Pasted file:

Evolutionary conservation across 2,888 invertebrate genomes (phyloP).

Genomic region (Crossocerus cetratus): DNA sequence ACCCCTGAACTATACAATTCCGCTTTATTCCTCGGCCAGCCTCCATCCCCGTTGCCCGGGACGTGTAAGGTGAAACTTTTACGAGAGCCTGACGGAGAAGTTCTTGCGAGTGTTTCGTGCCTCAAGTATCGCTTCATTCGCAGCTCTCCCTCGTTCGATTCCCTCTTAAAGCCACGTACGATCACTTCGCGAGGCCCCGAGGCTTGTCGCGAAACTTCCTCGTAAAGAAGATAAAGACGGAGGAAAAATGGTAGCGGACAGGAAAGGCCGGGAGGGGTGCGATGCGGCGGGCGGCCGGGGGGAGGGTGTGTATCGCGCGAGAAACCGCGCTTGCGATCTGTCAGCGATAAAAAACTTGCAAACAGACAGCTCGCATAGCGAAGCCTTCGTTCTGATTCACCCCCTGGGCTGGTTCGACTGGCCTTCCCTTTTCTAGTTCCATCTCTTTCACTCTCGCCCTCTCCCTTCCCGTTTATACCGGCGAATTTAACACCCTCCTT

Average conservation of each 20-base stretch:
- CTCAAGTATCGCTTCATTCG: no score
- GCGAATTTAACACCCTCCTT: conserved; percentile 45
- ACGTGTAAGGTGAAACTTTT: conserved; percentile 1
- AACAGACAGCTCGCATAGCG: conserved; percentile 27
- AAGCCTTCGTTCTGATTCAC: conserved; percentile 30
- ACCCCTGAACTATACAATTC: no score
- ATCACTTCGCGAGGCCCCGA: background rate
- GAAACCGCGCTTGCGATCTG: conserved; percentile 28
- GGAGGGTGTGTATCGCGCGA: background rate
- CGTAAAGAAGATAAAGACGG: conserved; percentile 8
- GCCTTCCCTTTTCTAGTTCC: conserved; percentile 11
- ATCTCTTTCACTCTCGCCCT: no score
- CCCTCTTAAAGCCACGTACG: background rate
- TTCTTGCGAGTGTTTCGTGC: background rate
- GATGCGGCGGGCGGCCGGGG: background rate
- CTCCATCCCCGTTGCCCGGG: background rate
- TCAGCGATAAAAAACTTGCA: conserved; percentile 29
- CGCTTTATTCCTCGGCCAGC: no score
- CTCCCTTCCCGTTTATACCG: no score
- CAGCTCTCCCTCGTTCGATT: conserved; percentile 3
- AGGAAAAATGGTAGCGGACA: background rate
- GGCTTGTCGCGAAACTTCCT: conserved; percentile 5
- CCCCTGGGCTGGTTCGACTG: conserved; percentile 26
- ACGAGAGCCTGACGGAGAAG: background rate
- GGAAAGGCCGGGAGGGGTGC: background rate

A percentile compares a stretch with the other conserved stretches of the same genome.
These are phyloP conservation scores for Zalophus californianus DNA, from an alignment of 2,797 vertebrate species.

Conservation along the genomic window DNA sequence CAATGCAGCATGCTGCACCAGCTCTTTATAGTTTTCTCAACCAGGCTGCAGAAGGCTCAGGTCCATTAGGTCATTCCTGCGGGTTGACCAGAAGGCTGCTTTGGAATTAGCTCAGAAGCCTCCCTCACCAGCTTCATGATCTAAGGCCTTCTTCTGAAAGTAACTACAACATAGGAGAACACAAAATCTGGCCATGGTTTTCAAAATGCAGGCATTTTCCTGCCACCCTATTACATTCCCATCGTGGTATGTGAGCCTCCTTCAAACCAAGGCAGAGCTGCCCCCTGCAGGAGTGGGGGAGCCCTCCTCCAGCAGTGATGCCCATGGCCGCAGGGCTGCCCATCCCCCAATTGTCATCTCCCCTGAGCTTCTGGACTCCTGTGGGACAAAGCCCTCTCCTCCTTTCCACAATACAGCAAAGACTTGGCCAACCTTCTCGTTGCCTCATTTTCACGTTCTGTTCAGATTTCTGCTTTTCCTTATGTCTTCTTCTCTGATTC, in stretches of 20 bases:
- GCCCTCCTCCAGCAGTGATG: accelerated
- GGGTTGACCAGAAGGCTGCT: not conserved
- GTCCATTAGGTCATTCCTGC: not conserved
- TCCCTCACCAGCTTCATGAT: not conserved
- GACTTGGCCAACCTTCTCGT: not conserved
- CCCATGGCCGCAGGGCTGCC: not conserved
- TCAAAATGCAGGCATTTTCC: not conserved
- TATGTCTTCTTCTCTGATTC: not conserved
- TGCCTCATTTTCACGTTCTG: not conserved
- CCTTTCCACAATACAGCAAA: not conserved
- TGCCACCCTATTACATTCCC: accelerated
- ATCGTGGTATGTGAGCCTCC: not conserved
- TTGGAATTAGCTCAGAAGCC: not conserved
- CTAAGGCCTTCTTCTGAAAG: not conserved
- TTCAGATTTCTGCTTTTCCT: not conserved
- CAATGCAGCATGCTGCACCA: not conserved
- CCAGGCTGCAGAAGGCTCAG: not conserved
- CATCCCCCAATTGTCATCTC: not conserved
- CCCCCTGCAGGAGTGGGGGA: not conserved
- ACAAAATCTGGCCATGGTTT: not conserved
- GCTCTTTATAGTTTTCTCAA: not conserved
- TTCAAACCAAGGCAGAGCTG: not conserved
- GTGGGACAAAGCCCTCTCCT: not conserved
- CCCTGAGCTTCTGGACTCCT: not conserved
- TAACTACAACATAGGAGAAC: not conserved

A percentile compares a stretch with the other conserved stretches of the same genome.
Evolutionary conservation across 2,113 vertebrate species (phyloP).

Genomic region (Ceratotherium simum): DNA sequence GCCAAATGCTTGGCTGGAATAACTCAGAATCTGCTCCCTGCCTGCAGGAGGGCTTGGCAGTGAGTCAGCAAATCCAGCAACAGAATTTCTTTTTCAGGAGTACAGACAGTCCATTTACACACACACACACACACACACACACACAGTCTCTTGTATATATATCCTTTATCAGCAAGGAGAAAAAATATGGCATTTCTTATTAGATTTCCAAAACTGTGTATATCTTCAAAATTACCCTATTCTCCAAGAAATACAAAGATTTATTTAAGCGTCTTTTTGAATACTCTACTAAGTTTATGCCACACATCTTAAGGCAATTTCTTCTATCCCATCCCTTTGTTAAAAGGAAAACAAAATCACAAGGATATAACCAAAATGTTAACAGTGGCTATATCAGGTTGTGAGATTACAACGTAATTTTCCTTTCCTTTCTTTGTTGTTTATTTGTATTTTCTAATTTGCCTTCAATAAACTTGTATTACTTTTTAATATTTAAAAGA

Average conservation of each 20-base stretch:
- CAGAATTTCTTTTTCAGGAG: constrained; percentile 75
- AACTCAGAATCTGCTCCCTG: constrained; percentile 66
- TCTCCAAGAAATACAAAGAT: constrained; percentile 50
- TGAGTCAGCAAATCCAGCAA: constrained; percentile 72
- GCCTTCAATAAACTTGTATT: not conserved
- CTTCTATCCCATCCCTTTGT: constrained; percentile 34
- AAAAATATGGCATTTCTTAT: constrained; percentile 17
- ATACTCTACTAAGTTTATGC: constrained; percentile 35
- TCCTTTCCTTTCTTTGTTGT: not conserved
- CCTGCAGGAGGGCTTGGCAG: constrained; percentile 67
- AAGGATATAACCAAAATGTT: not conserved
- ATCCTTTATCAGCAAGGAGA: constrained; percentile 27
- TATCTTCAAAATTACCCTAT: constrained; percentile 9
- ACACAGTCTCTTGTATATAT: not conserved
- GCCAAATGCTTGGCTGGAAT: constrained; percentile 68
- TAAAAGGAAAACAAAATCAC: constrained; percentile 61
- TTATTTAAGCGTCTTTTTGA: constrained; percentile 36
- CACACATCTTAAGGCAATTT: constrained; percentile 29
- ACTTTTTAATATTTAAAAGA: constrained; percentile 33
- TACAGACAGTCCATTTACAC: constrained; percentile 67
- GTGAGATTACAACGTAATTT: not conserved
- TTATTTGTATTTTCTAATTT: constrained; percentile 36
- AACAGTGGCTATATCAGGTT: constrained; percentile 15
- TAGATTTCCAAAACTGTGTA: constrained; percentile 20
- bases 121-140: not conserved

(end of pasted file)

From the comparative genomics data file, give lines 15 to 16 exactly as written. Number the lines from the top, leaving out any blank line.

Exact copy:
- ATCTCTTTCACTCTCGCCCT: no score
- CCCTCTTAAAGCCACGTACG: background rate